This opinion will be unpublished and
may not be cited except as provided by
Minn. Stat. ' 480A.08, subd. 3 (1994).
STATE OF MINNESOTA
IN COURT OF APPEALS
Susan M. Barrett
Northstar Guarantee, Inc.,
Commissioner of Economic Security,
Filed July 2, 1996
Department of Economic Security
File No. 7248UC95
Susan M. Barrett, 1889 Stanford Ave., St. Paul, MN 55105 (Pro Se)
Robert Zeglovitch, Daniel L. Palmquist, Leonard, Street & Deinard, P.A., 150 South Fifth St., Ste. 2300, Minneapolis, MN 55402 (for Respondent Northstar Guarantee, Inc.)
Kent E. Todd, Minnesota Department of Economic Security, 390 N. Robert St., St. Paul, MN 55101 (for Respondent Commissioner of Economic Security)
Considered and decided by Harten, Presiding Judge, Davies, Judge, and Willis, Judge.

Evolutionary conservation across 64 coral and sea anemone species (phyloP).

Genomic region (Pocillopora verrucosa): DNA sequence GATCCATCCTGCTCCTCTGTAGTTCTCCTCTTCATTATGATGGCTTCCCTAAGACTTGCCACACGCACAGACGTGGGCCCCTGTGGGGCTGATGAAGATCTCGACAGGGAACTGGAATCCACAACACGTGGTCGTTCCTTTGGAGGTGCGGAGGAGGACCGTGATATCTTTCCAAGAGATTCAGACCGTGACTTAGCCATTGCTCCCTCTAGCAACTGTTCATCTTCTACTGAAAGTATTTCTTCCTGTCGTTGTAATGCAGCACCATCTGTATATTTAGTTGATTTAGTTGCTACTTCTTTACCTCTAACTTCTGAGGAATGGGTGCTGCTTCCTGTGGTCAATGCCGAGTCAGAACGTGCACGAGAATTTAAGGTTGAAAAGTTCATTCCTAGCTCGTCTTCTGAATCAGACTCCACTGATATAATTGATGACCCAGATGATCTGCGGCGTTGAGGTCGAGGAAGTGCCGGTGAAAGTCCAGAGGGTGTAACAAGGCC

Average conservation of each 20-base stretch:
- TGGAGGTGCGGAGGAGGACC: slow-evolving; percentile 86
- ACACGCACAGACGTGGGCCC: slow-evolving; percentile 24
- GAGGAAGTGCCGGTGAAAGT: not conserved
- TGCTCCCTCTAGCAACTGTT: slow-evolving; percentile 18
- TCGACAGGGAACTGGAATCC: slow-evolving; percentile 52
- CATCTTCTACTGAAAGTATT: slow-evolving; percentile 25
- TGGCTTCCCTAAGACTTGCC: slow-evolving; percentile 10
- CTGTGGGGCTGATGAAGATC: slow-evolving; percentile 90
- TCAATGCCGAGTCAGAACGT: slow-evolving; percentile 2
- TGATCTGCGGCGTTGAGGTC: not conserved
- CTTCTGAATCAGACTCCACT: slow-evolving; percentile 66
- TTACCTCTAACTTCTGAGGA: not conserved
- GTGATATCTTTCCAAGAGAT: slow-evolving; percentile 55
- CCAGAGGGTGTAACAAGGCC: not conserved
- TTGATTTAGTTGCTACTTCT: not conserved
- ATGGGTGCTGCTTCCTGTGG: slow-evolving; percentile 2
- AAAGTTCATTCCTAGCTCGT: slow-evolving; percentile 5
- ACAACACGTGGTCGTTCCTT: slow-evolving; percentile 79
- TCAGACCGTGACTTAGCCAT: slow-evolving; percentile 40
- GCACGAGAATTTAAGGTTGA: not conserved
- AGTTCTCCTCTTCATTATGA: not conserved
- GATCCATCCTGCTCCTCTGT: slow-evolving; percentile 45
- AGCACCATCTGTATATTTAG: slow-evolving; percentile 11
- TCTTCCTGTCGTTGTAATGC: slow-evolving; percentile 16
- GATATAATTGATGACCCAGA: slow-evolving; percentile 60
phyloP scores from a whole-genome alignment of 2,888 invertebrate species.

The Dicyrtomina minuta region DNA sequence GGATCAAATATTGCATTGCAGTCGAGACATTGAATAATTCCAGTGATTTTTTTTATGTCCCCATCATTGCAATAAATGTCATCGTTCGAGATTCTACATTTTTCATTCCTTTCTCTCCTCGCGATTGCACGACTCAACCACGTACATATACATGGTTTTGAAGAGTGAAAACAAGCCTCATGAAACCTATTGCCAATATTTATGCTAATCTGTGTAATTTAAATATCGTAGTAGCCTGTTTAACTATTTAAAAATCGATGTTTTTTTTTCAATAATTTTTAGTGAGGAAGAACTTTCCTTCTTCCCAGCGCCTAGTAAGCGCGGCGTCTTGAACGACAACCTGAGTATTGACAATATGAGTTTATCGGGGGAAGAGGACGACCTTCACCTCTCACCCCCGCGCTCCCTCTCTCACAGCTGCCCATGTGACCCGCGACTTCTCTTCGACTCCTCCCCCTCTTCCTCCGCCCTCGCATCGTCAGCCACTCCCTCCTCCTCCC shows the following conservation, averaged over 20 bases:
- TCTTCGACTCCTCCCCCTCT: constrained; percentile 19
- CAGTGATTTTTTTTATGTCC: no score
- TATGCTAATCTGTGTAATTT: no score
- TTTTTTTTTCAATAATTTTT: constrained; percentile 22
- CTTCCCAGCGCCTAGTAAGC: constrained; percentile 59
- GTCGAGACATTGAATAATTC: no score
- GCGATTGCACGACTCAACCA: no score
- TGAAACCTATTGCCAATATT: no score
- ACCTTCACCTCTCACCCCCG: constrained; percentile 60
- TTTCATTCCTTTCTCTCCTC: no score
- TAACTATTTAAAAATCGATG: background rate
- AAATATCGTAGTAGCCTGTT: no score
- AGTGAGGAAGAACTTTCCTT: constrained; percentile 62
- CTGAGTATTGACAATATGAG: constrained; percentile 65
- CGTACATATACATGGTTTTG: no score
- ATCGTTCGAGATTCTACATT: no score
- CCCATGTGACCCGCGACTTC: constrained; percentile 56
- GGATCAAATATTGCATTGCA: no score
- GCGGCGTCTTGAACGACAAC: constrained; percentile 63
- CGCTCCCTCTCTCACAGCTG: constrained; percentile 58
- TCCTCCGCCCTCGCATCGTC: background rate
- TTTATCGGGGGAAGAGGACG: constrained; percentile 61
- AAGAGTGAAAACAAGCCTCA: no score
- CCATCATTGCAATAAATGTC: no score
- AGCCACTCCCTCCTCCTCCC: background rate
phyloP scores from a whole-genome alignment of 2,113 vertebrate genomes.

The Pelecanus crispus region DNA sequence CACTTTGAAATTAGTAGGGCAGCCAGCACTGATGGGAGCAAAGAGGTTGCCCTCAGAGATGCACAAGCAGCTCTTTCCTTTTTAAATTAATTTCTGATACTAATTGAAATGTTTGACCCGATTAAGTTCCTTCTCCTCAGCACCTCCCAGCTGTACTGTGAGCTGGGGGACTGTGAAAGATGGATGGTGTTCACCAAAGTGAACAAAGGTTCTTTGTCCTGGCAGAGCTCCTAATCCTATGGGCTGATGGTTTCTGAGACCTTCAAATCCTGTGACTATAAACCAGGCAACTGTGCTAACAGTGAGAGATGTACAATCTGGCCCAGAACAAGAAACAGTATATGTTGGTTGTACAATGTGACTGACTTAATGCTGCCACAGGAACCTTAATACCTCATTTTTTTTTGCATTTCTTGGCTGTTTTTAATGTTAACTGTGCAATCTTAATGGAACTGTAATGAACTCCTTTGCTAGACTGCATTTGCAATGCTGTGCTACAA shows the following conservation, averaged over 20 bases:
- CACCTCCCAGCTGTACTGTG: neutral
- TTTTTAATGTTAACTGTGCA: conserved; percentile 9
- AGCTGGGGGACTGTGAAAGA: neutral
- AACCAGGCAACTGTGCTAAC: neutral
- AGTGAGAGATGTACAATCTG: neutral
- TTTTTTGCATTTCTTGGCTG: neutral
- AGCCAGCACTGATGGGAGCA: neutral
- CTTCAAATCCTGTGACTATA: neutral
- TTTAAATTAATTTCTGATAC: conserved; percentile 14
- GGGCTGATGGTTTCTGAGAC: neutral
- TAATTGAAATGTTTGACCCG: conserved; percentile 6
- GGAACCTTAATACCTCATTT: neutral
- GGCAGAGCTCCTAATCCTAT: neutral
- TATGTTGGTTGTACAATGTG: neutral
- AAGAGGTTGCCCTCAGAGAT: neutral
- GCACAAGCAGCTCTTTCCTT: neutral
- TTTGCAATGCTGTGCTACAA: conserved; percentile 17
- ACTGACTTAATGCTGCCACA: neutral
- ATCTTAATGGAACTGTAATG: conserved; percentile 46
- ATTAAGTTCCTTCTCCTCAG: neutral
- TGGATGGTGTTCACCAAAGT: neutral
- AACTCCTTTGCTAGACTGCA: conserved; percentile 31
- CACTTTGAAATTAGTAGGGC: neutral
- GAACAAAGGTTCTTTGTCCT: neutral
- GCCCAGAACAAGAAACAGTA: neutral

U N P U B L I S H E D O P I N I O N
The Commissioner's representative determined that relator Susan Barrett was disqualified from receiving reemployment benefits because she quit her job without good cause attributable to her employer. We affirm.
From June 17, 1991 to August 4, 1995, Barrett worked as a regulatory advisor for respondent Northstar Guarantee, Inc. (Northstar), a non-profit corporation administering a federal loan program under the Department of Education. Barrett monitored Northstar's compliance with government regulations and provided regulatory advice and assistance.
In December 1994, Barrett discovered during an audit that certain loan checks had not been cashed by their recipients within 120 days of issuance as required by regulation. Barrett determined that the resulting loss of the checks' federal loan guarantee gave rise to a potential lender liability of $150,000. On February 10, 1995, Barrett wrote a memorandum to Northstar's management stating her belief that Northstar was required to notify the lenders of the problem and to purchase the affected loans itself.